National Instructional Materials Accessibility Standard (NIMAS)
June 29, 2005 - Troy R. Justesen, acting director of the Office of Special Education Programs, U.S. Department of Education, would like to share with you an important message about an addition to the proposed regulations to implement the Individuals with Disabilities Education Improvement Act (IDEA 2004).
I'm pleased to tell you that since the draft proposed regulations to implement IDEA 2004 were first made publicly available on June 10th, we've been hearing from teachers, students, families and state officials at an ongoing series of public meetings, as well as through comments they are sending us by mail and email. This dialogue with the public is of critical importance to us as we move toward issuing the final regulations at the end of this year.
As reauthorized, IDEA 2004 provides for the Department to establish the National Instructional Materials Accessibility Standard (NIMAS), a standardized format for electronic files that allows classroom materials to be adapted to products ranging from Braille editions of textbooks to on-screen displays of text and graphics. It provides students with blindness, low vision and print disabilities improved access to textbooks. In past years, the lack of a standardized format meant that publishers had to produce materials in multiple formats--often causing delays that meant students with disabilities did not receive their textbooks in time for the beginning of the school year. The use of this standard will allow students and teachers to more quickly access general curriculum materials, giving students with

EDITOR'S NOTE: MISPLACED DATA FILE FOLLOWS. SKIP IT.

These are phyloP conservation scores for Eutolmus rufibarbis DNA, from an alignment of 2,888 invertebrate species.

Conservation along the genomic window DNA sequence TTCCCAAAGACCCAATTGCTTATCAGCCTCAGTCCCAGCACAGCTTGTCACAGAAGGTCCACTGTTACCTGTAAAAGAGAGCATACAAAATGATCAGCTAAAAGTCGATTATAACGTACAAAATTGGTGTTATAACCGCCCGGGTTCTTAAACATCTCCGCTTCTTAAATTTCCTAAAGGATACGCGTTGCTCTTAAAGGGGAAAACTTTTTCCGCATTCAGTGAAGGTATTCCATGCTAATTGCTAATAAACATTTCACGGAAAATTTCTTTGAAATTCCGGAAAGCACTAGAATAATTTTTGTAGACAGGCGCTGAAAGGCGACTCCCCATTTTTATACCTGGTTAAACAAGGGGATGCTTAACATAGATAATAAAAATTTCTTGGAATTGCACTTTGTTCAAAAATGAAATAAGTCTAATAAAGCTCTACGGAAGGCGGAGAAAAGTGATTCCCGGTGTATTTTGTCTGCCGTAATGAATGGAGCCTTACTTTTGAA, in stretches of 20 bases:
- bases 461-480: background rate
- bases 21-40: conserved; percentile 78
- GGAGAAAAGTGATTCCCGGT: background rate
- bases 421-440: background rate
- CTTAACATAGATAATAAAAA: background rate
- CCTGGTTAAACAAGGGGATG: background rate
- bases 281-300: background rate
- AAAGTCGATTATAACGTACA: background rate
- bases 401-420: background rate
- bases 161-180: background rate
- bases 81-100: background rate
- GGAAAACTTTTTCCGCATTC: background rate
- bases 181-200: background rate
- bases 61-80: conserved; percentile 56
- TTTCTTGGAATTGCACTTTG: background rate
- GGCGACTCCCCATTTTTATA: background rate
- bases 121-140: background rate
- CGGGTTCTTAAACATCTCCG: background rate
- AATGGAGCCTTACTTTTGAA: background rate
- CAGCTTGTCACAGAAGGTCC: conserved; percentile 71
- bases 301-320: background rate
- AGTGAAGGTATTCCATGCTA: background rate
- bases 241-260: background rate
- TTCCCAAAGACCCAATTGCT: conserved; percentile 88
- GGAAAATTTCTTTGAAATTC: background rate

disabilities the same educational resources as their non-disabled peers.
Today I wanted to make you aware that the proposed regulations for establishing NIMAS will be published in the Federal Register on Wednesday, June 29, 2005. As with the other proposed regulations implementing IDEA, we invite public comment on the NIMAS proposed regulations.